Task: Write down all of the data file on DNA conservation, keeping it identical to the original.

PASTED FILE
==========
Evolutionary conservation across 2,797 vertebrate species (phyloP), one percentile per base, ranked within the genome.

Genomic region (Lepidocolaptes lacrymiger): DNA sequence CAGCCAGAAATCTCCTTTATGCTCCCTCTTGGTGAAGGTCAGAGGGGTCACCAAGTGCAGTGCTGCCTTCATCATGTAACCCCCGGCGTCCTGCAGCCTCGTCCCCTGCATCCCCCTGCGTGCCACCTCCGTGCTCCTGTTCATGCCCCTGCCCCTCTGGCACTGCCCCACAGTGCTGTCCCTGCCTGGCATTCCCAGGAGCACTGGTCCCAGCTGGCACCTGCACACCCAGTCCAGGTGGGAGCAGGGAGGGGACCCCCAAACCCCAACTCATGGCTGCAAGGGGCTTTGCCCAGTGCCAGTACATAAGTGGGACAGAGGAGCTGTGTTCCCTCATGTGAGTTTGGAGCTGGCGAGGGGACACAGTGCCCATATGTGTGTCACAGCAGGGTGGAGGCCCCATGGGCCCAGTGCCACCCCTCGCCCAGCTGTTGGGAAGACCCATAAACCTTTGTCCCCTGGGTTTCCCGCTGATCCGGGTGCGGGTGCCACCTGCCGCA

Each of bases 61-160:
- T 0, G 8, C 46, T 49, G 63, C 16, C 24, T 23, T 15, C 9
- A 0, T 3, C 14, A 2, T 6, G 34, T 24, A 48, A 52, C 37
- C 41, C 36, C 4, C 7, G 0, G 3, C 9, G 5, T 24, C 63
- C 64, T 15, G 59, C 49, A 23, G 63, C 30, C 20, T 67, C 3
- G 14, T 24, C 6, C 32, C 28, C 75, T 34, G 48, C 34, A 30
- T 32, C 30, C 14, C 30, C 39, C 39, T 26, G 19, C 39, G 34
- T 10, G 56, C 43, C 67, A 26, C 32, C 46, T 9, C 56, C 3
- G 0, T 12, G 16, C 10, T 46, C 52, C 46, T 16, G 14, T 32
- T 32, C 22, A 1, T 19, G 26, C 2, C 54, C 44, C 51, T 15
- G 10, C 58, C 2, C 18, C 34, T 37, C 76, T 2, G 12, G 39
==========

Evolutionary conservation across 2,797 vertebrate species (phyloP), one percentile per base, ranked within the genome.

Genomic region (Lepidocolaptes lacrymiger): DNA sequence CAGCCAGAAATCTCCTTTATGCTCCCTCTTGGTGAAGGTCAGAGGGGTCACCAAGTGCAGTGCTGCCTTCATCATGTAACCCCCGGCGTCCTGCAGCCTCGTCCCCTGCATCCCCCTGCGTGCCACCTCCGTGCTCCTGTTCATGCCCCTGCCCCTCTGGCACTGCCCCACAGTGCTGTCCCTGCCTGGCATTCCCAGGAGCACTGGTCCCAGCTGGCACCTGCACACCCAGTCCAGGTGGGAGCAGGGAGGGGACCCCCAAACCCCAACTCATGGCTGCAAGGGGCTTTGCCCAGTGCCAGTACATAAGTGGGACAGAGGAGCTGTGTTCCCTCATGTGAGTTTGGAGCTGGCGAGGGGACACAGTGCCCATATGTGTGTCACAGCAGGGTGGAGGCCCCATGGGCCCAGTGCCACCCCTCGCCCAGCTGTTGGGAAGACCCATAAACCTTTGTCCCCTGGGTTTCCCGCTGATCCGGGTGCGGGTGCCACCTGCCGCA

Each of bases 61-160:
- T 0, G 8, C 46, T 49, G 63, C 16, C 24, T 23, T 15, C 9
- A 0, T 3, C 14, A 2, T 6, G 34, T 24, A 48, A 52, C 37
- C 41, C 36, C 4, C 7, G 0, G 3, C 9, G 5, T 24, C 63
- C 64, T 15, G 59, C 49, A 23, G 63, C 30, C 20, T 67, C 3
- G 14, T 24, C 6, C 32, C 28, C 75, T 34, G 48, C 34, A 30
- T 32, C 30, C 14, C 30, C 39, C 39, T 26, G 19, C 39, G 34
- T 10, G 56, C 43, C 67, A 26, C 32, C 46, T 9, C 56, C 3
- G 0, T 12, G 16, C 10, T 46, C 52, C 46, T 16, G 14, T 32
- T 32, C 22, A 1, T 19, G 26, C 2, C 54, C 44, C 51, T 15
- G 10, C 58, C 2, C 18, C 34, T 37, C 76, T 2, G 12, G 39